But Apatow is a Republican disguised as a Democrat. A conservative with a near-fanatic faith in the sanctity of marriage and the nuclear family. It’s convenient for him to ignore the fact that for many women married life is a prison that makes possible the social and sexual atmosphere #MeToo is fighting. It’s an incomparable oppressive institution in which women are shunted aside, discriminated against and humiliated by their husbands and sometimes raped — metaphorically if not literally. Apatow is incapable of imagining a situation in which a man and a woman cohabitate without benefit of a binding contract. That, too, is violence. He knows exactly what the implications of this state of affairs are for the majority of the population. He doesn’t care. All he cares about is Hollywood-style romance.

Last Saturday, news anchor Dana Weiss interviewed Rabbi Eli Sadan, the head of the pre-army academy in the West Bank settlement of Eli, on Israel Television News. Sadan has made the news lately with all kinds of “scandalous” remarks. In the interview, he voiced, with supreme arrogance, the disgusting opinion that “a girl of 4 must be raised [to believe] the most sacred thing she has in life is to marry.” The remark could have spoken, with an ambivalent wink, by an urban hipster in an Apatow romcom who’s been waiting her whole life for the right man. It’s quite possible that Sadan would enjoy Apatow’s comedies. He’d certainly sign off on their bottom line.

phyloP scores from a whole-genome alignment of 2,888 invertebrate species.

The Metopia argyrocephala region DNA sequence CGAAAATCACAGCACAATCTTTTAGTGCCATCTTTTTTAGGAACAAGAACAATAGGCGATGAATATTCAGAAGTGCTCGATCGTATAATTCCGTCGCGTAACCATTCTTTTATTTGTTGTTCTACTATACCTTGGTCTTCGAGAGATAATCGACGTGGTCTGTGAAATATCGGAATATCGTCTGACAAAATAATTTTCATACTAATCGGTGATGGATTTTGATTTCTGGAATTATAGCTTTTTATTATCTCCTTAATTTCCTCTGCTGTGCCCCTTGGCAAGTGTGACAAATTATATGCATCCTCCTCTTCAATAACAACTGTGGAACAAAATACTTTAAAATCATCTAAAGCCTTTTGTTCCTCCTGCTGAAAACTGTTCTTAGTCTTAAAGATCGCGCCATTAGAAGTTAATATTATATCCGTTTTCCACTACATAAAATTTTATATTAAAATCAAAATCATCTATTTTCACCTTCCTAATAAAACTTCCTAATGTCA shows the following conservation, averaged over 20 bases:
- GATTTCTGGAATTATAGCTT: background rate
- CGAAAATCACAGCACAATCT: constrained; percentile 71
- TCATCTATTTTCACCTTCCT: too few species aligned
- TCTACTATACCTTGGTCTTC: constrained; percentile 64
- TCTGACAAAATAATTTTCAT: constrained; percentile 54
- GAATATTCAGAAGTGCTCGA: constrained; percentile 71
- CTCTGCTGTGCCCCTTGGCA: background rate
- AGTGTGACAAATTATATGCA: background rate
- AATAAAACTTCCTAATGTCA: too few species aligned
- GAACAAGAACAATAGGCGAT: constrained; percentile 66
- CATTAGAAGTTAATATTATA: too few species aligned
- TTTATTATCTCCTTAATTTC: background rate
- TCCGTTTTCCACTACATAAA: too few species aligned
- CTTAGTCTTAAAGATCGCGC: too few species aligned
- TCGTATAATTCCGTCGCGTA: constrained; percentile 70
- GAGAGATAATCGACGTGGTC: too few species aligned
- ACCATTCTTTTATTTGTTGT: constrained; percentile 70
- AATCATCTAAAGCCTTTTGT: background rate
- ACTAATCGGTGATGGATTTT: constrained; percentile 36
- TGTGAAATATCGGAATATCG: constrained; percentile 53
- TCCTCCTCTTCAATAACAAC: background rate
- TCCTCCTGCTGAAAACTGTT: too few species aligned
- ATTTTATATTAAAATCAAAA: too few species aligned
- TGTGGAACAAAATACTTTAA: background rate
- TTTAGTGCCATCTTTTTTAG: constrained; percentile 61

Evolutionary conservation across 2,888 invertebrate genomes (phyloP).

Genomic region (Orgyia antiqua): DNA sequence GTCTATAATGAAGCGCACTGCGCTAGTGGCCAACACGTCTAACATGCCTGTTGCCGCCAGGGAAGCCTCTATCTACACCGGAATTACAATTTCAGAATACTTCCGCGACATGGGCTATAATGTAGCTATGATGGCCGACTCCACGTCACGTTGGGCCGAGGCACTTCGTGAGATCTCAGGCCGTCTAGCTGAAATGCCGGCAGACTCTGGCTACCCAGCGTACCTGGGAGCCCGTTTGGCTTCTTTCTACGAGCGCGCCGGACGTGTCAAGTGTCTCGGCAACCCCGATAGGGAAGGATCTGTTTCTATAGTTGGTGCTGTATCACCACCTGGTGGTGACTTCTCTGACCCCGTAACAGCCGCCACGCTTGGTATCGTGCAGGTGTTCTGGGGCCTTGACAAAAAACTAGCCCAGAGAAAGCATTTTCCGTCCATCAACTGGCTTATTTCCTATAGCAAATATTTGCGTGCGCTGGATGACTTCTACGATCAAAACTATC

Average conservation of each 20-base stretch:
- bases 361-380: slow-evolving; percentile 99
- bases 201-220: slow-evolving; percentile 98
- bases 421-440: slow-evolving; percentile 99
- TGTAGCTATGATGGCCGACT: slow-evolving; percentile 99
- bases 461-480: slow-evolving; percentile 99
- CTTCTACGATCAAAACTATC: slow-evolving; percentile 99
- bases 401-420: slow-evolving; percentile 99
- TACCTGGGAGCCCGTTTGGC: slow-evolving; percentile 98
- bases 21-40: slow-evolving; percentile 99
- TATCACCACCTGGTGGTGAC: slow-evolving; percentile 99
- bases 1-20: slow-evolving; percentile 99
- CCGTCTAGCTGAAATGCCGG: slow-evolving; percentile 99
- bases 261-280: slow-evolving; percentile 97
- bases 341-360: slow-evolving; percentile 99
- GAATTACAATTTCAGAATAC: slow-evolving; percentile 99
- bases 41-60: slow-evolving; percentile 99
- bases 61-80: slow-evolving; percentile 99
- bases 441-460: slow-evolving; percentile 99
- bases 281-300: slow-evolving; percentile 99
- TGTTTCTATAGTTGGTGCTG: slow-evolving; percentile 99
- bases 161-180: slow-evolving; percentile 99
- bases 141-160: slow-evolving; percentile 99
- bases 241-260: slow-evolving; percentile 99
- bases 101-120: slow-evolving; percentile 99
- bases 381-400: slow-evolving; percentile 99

To Apatow and to Sadan, women are supposed to marry and have babies, men are supposed to offer them the deal of their life and everyone knows his or her place and won’t budge an inch. It’s the fate of the religious Zionist in Israel and the sophisticated Jew in Los Angeles. It’s a transatlantic alliance of conservatives, all in the name of family values, decency and “happiness.”

At least Sadan tells the truth. Apatow wraps it in cotton candy. Sadan is a religious fanatic and a local joke. Apatow brainwashes hundreds of millions of people across the globe using comedies that go down smoothly. Which one is more frightening?